Increasingly, the consumer market has been flooded with a slew of earth-friendly appliances, soaps and shampoos, cleaning products, clothing, and even transportation.
Media coverage, scientific studies, and heightened activity of various environmental groups have drawn the public's attention toward global pollution and wasteful practices that have served to decimate ecosystems and create holes in the ozone layer for years.
Earth-friendly alternatives like those above have arisen out of the demand for more environmentally responsible products and manufacturing and disposal processes.
In many cases, that demand has become a standard expectation, as evinced by the sheer number of products on the market that tout biodegradability and organic or recycled origins. This expectation is also becoming evident in the arena of construction and building design.
"Green" building is a means of maintaining and preserving natural resources through responsible, sustainable design in an effort to reduce a building's negative impact on the environment.
Robert Noble, chairman of the U.S. Green Building Council's San Diego Chapter, explains that "a large array of factors go into designing a healthy building." These factors include energy use and efficiency, water efficiency, materials -- many of which contain recycled content, are recyclable themselves, or reclaimed and non-toxic, natural ventilation and light, alternative energy considerations, and window glazing.
The U.S. Green Building Council (USGBC) is a nonprofit organization that acts as a regulatory and guideline-setting entity for builders, architects, and others involved in the construction of a green building.
The USGBC's LEED (Leadership in Energy and Environmental Design) certification program is becoming the standard in creating energy efficient and environmentally responsible buildings.
The specific goals of sustainable design, according to Noble, include "improvement of overall energy efficiency, site plans and layouts that are 'earth-friendly,' conservation of materials and renewable resources, enhancement of indoor environmental quality, and preservation of water."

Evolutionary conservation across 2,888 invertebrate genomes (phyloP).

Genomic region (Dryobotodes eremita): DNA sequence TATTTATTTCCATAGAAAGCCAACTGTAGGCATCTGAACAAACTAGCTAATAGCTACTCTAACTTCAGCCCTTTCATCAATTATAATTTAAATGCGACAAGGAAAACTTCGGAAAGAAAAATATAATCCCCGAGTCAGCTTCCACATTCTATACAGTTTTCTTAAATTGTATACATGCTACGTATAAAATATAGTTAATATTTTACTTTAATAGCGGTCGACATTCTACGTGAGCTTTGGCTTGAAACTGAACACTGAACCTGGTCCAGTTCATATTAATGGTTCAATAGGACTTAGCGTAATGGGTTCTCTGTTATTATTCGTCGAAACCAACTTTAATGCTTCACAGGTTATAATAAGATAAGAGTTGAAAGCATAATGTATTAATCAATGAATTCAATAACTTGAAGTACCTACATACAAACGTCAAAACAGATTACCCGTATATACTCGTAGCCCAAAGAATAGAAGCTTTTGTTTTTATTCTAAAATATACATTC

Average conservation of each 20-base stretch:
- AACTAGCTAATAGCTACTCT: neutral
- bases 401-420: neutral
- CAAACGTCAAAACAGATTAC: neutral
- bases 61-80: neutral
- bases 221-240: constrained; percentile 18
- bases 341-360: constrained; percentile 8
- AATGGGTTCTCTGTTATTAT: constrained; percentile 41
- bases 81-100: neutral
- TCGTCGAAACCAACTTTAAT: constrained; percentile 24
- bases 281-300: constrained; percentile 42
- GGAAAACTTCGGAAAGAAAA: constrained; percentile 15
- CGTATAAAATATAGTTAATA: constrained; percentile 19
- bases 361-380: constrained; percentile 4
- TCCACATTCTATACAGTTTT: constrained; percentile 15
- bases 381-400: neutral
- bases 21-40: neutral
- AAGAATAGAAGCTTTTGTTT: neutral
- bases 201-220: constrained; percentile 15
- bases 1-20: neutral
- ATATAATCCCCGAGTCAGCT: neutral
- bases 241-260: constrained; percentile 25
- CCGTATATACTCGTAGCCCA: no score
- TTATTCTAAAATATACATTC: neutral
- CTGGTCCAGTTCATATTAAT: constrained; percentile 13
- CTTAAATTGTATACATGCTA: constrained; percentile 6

The importance of this, he says, is that "green building is fast becoming the standard in the public, private and individual sector. People are not only interested in it and requesting it; they are demanding it. This is the technology of the future...in responsible construction, responsible materials, and responsible energy use."
Many corporations, cities and school systems have embraced green building in recent years. San Diego has adopted LEED standards for new structures over 5,000 feet.
Examples of buildings constructed with LEED standards in mind include the new San Diego Main Library. The new library will replace the older one, which opened in 1954, and will feature many more luxuries than those of the current library, including increased event space, accommodation for more public computers, and in addition, photovoltaic (PV) solar panels that convert solar energy into electricity. The new structure is scheduled for completion in 2007 and was designed by Rob Wellington Quigley, FAIA. The project is managed by Tucker Sadler Noble Castro Architects.
Kyocera Corp., one of the world's leading names in electronics, has also made an environmentally sound foray into San Diego with their pilot program that will demonstrate the utility, range and adaptability of photovoltaic technology. The program, which proposes to create a grove of PV trees, will be located near the San Diego International Airport and will have a grand opening later this year.
"It's all the sun's energy, clean energy, not pollution," says Noble. Solar power installations are being considered for use in more of the counties libraries, fire and sewage pump stations, and even schools. Green building, as an energy, resource and cost-effective alternative to conventional methods of building, may be the catching trend in design and construction. It could soon become the norm as more people, cities and corporations are turned on to environmental issues and the necessity of preserving natural resources, reducing waste, and instituting new methods of energy consumption and generation in all areas of their lives, including the buildings and homes they work, sleep and play in.
According to the USGBC's Web site, buildings in the United States account for 65 percent of energy consumption, 30 percent of greenhouse gas emissions and 30 percent of waste output (136 million tons annually).